Now the shark’s fin turned toward the convoy. Daniel had been waiting for any change in velocity. He took a bearing as it turned, counted a slow five, took another, and said through the speaking tube, “Changing course toward the convoy. New bearing coming on repeater. New speed — twenty-seven knots, but accelerating.” Daniel was taking readings continuously now. “New speed — twenty-nine knots. New speed — thirty-one knots. New speed — thirty-one knots. He seems to have maxed out.”

Daniel gritted his teeth at having added that unnecessary interpretation. The Commander didn’t need him to state the obvious.

“Thank you, Mr. James.” There was a judiciously measured touch of ice in Commander Dane’s voice and Daniel felt a flush in his cheeks.

He swallowed his embarrassment and continued taking bearings. The dirigible had made two more course changes; he had not aided Jons because all his attention was on the oncoming shark’s fin. The Anne of Cleves was small and slow, but she had an advantageous position.

Far below, Lieutenant Ennis and a crew of men had dragged up a spherical object, and now crouched around an open hatch. Commander Dane was calculating and estimating, based on Daniel’s continuous barrage of information. He ordered the drop.

Daniel saw a small black object fall into his field of vision, locked his monocular on it, and followed it down. It hit the water a dozen feet behind and to the left of the fin. He reported, then grabbed the linked lever. The sub has passed out of sight and the new bearings meant turning Old Ugly almost completely around. He and Jons fought the massive force of the rudder, and the dirigible slowed perceptibly as it swung onto its new course.

Through the strain on his body and the pounding of his heart, Daniel heard the Commander’s voice:

“A good try boys. When we bombed the Germans we usually hit our targets, but a stationary target is different from a moving one. It would have felt good to see a bladder of seawater burst on that American’s control deck. Still, we can console ourselves with the idea that they’ll wonder what we actually dropped.”

Jons snorted, and said, “Seawater, my ass, Sir. Brinley has been collecting urine all week. Now I know why.” more tomorrow Click here to jump directly to the final post.

Serial Education

Continued from last week, when I started to talk about what has already appeared in Serial.

Starting January 20, 2016, I presented a long fragment of the unfinished novel Voices in the Walls. I won’t give details, since you can read for yourself, but it was a teaching event. I interlaced the novel fragment with a chance to look over my shoulder as I worked. That turned it into a how-to for new writers.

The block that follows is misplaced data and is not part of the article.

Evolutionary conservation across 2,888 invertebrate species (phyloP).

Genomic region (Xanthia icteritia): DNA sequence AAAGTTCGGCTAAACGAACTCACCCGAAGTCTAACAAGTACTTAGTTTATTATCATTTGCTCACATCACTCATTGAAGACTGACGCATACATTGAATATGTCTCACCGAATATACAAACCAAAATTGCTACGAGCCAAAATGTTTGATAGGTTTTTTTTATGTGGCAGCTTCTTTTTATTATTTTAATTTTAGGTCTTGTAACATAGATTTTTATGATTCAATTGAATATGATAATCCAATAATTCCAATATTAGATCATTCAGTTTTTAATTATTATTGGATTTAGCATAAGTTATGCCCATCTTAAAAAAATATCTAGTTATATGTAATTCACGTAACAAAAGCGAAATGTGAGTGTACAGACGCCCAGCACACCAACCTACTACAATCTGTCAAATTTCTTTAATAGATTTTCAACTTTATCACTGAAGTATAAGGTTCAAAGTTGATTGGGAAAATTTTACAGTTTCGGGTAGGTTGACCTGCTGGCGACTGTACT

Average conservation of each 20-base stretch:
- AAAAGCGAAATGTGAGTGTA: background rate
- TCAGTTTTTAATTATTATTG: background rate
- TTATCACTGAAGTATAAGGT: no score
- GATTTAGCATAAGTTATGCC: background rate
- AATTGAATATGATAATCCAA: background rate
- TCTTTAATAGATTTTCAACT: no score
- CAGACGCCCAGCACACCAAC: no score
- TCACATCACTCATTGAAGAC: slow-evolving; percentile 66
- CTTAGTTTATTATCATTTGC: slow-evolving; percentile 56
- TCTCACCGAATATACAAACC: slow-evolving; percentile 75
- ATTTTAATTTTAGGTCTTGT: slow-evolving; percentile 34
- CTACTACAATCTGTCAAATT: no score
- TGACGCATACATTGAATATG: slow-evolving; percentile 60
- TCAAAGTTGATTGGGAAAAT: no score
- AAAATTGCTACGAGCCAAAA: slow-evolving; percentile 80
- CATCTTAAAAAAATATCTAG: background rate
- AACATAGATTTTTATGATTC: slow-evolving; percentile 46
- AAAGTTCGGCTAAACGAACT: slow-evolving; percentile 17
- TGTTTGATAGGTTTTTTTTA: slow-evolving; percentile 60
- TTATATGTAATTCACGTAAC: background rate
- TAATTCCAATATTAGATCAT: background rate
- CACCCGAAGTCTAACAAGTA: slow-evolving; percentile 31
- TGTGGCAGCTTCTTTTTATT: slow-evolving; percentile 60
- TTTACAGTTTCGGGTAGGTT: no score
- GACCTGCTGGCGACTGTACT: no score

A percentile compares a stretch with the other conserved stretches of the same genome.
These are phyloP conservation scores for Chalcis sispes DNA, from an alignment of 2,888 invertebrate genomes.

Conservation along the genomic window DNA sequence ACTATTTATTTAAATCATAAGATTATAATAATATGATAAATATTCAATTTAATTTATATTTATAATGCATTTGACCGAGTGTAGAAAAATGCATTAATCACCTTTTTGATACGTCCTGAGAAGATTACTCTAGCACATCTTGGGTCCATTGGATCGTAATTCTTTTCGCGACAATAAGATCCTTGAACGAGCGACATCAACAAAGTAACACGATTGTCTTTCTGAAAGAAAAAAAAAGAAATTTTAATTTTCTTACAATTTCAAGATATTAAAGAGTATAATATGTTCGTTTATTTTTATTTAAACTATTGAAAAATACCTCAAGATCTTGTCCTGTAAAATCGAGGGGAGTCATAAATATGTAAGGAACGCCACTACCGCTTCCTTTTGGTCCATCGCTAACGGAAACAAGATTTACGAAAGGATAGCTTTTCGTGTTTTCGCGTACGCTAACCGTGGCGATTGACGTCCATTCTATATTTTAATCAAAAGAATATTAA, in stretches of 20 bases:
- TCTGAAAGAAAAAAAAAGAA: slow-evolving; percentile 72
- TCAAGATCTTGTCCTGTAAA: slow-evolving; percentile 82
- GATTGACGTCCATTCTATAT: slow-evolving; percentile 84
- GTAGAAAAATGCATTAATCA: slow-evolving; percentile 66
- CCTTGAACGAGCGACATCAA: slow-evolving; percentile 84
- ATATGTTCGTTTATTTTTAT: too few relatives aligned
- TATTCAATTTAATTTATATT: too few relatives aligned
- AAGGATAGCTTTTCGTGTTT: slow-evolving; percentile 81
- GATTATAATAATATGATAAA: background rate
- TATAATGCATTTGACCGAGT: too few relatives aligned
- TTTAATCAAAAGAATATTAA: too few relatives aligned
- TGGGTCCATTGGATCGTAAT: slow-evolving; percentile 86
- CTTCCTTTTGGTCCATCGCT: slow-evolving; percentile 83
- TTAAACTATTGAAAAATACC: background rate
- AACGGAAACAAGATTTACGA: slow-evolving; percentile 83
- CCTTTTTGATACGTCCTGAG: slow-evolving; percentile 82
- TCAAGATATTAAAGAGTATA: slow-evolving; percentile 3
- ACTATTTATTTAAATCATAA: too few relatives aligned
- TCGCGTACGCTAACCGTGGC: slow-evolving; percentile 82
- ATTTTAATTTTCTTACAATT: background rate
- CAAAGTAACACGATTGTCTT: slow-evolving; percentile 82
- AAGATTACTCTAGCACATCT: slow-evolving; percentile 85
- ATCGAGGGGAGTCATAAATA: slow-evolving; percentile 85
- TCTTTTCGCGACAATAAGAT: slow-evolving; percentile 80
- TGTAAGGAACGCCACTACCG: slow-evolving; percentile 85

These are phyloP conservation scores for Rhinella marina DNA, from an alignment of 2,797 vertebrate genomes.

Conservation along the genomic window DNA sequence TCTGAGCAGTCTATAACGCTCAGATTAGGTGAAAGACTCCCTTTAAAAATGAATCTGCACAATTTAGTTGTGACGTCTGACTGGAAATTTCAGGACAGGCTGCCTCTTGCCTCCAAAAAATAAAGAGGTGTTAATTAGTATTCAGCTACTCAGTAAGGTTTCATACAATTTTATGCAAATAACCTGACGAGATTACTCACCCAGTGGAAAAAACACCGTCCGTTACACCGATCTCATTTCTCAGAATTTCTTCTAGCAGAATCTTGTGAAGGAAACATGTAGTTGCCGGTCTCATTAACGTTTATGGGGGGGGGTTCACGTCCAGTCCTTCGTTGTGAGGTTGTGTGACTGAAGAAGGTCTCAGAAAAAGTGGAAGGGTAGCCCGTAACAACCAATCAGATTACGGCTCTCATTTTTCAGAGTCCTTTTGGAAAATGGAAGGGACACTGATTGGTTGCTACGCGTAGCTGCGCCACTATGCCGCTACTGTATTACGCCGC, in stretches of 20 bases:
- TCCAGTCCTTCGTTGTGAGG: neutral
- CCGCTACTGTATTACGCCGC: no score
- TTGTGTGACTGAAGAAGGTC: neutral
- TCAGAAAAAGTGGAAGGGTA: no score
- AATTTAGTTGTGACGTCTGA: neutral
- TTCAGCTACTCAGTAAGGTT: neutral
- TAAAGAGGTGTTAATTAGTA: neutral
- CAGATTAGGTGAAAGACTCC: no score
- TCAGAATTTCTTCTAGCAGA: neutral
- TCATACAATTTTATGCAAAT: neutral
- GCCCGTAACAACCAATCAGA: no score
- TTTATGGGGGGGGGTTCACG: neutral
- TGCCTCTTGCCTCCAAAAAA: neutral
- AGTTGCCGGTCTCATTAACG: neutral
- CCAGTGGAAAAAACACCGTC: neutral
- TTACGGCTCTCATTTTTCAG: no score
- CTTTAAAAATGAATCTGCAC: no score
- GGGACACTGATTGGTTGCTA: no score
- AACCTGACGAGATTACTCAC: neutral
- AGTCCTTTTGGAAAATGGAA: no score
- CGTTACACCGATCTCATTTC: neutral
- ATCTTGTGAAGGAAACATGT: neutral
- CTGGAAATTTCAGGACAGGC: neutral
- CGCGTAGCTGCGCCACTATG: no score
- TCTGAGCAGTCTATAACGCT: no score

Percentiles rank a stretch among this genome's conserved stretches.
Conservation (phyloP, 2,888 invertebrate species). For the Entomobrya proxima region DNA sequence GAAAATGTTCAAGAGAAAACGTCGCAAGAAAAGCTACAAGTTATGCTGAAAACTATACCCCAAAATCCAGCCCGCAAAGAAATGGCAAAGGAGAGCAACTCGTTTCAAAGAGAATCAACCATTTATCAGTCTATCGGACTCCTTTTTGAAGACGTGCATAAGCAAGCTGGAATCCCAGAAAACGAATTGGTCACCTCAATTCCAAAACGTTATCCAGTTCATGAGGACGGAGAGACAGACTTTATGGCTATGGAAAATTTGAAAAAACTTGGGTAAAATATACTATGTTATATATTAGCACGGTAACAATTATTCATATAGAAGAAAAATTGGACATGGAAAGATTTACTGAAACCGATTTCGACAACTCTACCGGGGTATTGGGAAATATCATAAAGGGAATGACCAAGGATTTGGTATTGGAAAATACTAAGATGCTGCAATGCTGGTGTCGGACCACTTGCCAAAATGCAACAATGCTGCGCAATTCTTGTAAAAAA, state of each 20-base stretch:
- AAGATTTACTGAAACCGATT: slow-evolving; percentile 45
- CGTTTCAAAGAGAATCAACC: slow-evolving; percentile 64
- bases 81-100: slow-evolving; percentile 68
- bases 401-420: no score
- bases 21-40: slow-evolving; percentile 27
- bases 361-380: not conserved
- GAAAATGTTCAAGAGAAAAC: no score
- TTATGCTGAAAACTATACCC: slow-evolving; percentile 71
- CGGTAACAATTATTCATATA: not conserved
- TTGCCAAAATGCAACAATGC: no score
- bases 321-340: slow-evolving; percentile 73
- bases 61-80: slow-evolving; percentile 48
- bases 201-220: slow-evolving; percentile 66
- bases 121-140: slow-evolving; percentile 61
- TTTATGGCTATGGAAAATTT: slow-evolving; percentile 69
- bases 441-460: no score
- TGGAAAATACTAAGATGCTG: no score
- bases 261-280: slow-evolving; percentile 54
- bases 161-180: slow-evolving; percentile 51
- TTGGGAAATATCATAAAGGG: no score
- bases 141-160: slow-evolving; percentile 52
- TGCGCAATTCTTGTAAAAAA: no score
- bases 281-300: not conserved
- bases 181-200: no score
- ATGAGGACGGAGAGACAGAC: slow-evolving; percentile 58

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Here is a bit of unavoidable nerdishness. I should have transferred Voices to Backfile. I didn’t. Time is short and work is long, and I never found the time to get it done.

You can still read old multiple posts, but it can be a major PITA (pain in  . . . ) because they are presented in archives last-first, and you want to read them first-first. Worse still, archives does not distinguish between AWL posts and Serial posts, so you have to read every alternate one.

It isn’t really hard if you know the secret. Here’s how it is done. At the bottom of each post are right and left arrows to the next/previous post. If you start with the first post of VITW, read it, then click the right arrow, it will take you to the next post. Unfortunately, in my world that will be the same-day post over in AWL. Slide down through that post and click the right arrow to go to the next day’s post of Serial. And so forth.

It goes quickly after a few clicks to get into rhythm. Try it. VITW is worth your time.

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The entire novel Jandrax followed. It was and is available in used bookstores both locally and on Amazon, so it was not a lost work, but I included it with annotations. If you just want to read Jandrax, buy a used copy. Clicking through 92 posts isn’t worth 95 cents. But if you want to read the annotations in which I discuss why I did what I did, and confess to my screw-ups, it’s all there for you to enjoy.

more tomorrow

487. The Cost of Empire 2

This is the second of four posts from The Cost of Empire. Click here for post 1.

Submarine wasn’t entirely a proper term for the American craft. It had started as an improvement on their Hunley types, using the new engine devised by Rudolph Diesel, but because the engine had a hunger for air, they rarely submerged. The British called them sharks, because the only part anyone ever saw was the narrow fin that stuck above the water. The whole British Navy knew from direct experience was that they were fast while on the surface — faster than any ship in the British fleet.